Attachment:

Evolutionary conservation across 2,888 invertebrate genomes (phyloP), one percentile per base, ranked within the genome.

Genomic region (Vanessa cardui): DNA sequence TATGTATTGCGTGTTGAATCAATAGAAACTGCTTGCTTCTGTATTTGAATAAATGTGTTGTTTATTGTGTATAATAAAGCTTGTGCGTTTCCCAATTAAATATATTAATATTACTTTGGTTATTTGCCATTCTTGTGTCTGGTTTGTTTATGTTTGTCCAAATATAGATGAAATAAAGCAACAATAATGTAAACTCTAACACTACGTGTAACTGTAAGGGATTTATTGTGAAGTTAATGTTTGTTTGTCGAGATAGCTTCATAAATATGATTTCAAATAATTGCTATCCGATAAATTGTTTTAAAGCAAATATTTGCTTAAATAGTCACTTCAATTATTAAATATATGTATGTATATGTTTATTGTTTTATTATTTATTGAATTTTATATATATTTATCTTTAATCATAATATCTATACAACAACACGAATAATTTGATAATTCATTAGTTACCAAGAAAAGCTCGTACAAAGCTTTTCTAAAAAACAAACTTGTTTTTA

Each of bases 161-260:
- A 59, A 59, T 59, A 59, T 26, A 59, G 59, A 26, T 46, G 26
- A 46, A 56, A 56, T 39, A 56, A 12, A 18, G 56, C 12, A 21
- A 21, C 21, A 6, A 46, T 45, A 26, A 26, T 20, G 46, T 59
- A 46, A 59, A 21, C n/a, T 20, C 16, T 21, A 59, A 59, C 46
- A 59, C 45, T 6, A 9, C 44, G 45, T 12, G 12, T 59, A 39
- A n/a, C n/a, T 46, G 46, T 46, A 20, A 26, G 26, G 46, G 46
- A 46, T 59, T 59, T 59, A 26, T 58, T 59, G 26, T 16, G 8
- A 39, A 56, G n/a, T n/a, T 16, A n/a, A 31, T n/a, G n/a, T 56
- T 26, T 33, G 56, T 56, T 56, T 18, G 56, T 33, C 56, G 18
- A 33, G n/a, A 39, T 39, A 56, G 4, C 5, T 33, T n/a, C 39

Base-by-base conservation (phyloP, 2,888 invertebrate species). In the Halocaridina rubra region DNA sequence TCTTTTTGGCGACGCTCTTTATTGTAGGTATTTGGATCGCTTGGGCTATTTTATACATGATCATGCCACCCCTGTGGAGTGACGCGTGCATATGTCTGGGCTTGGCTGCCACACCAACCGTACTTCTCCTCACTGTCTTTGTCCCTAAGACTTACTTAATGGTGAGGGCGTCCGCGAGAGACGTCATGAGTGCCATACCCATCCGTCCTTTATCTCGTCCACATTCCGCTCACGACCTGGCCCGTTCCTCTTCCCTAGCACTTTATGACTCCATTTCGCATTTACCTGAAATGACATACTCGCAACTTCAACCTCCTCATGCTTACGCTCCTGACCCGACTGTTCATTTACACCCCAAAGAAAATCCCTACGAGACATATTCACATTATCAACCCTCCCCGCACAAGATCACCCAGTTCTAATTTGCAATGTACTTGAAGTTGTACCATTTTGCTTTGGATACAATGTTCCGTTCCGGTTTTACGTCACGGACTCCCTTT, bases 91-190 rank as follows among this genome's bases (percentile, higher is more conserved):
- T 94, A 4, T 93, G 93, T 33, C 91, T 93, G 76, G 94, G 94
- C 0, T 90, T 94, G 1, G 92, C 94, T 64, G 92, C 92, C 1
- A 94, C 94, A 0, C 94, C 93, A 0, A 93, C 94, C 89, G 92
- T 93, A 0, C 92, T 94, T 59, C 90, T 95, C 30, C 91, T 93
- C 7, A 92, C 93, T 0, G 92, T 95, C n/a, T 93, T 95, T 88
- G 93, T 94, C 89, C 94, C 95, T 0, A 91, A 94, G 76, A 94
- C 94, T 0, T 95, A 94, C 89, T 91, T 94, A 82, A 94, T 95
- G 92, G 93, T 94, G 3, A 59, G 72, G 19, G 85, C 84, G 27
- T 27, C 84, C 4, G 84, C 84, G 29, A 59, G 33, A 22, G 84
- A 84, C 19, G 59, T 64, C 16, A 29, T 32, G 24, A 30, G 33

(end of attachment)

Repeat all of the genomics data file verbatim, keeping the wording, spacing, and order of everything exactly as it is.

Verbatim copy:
Evolutionary conservation across 2,888 invertebrate genomes (phyloP), one percentile per base, ranked within the genome.

Genomic region (Vanessa cardui): DNA sequence TATGTATTGCGTGTTGAATCAATAGAAACTGCTTGCTTCTGTATTTGAATAAATGTGTTGTTTATTGTGTATAATAAAGCTTGTGCGTTTCCCAATTAAATATATTAATATTACTTTGGTTATTTGCCATTCTTGTGTCTGGTTTGTTTATGTTTGTCCAAATATAGATGAAATAAAGCAACAATAATGTAAACTCTAACACTACGTGTAACTGTAAGGGATTTATTGTGAAGTTAATGTTTGTTTGTCGAGATAGCTTCATAAATATGATTTCAAATAATTGCTATCCGATAAATTGTTTTAAAGCAAATATTTGCTTAAATAGTCACTTCAATTATTAAATATATGTATGTATATGTTTATTGTTTTATTATTTATTGAATTTTATATATATTTATCTTTAATCATAATATCTATACAACAACACGAATAATTTGATAATTCATTAGTTACCAAGAAAAGCTCGTACAAAGCTTTTCTAAAAAACAAACTTGTTTTTA

Each of bases 161-260:
- A 59, A 59, T 59, A 59, T 26, A 59, G 59, A 26, T 46, G 26
- A 46, A 56, A 56, T 39, A 56, A 12, A 18, G 56, C 12, A 21
- A 21, C 21, A 6, A 46, T 45, A 26, A 26, T 20, G 46, T 59
- A 46, A 59, A 21, C n/a, T 20, C 16, T 21, A 59, A 59, C 46
- A 59, C 45, T 6, A 9, C 44, G 45, T 12, G 12, T 59, A 39
- A n/a, C n/a, T 46, G 46, T 46, A 20, A 26, G 26, G 46, G 46
- A 46, T 59, T 59, T 59, A 26, T 58, T 59, G 26, T 16, G 8
- A 39, A 56, G n/a, T n/a, T 16, A n/a, A 31, T n/a, G n/a, T 56
- T 26, T 33, G 56, T 56, T 56, T 18, G 56, T 33, C 56, G 18
- A 33, G n/a, A 39, T 39, A 56, G 4, C 5, T 33, T n/a, C 39

Base-by-base conservation (phyloP, 2,888 invertebrate species). In the Halocaridina rubra region DNA sequence TCTTTTTGGCGACGCTCTTTATTGTAGGTATTTGGATCGCTTGGGCTATTTTATACATGATCATGCCACCCCTGTGGAGTGACGCGTGCATATGTCTGGGCTTGGCTGCCACACCAACCGTACTTCTCCTCACTGTCTTTGTCCCTAAGACTTACTTAATGGTGAGGGCGTCCGCGAGAGACGTCATGAGTGCCATACCCATCCGTCCTTTATCTCGTCCACATTCCGCTCACGACCTGGCCCGTTCCTCTTCCCTAGCACTTTATGACTCCATTTCGCATTTACCTGAAATGACATACTCGCAACTTCAACCTCCTCATGCTTACGCTCCTGACCCGACTGTTCATTTACACCCCAAAGAAAATCCCTACGAGACATATTCACATTATCAACCCTCCCCGCACAAGATCACCCAGTTCTAATTTGCAATGTACTTGAAGTTGTACCATTTTGCTTTGGATACAATGTTCCGTTCCGGTTTTACGTCACGGACTCCCTTT, bases 91-190 rank as follows among this genome's bases (percentile, higher is more conserved):
- T 94, A 4, T 93, G 93, T 33, C 91, T 93, G 76, G 94, G 94
- C 0, T 90, T 94, G 1, G 92, C 94, T 64, G 92, C 92, C 1
- A 94, C 94, A 0, C 94, C 93, A 0, A 93, C 94, C 89, G 92
- T 93, A 0, C 92, T 94, T 59, C 90, T 95, C 30, C 91, T 93
- C 7, A 92, C 93, T 0, G 92, T 95, C n/a, T 93, T 95, T 88
- G 93, T 94, C 89, C 94, C 95, T 0, A 91, A 94, G 76, A 94
- C 94, T 0, T 95, A 94, C 89, T 91, T 94, A 82, A 94, T 95
- G 92, G 93, T 94, G 3, A 59, G 72, G 19, G 85, C 84, G 27
- T 27, C 84, C 4, G 84, C 84, G 29, A 59, G 33, A 22, G 84
- A 84, C 19, G 59, T 64, C 16, A 29, T 32, G 24, A 30, G 33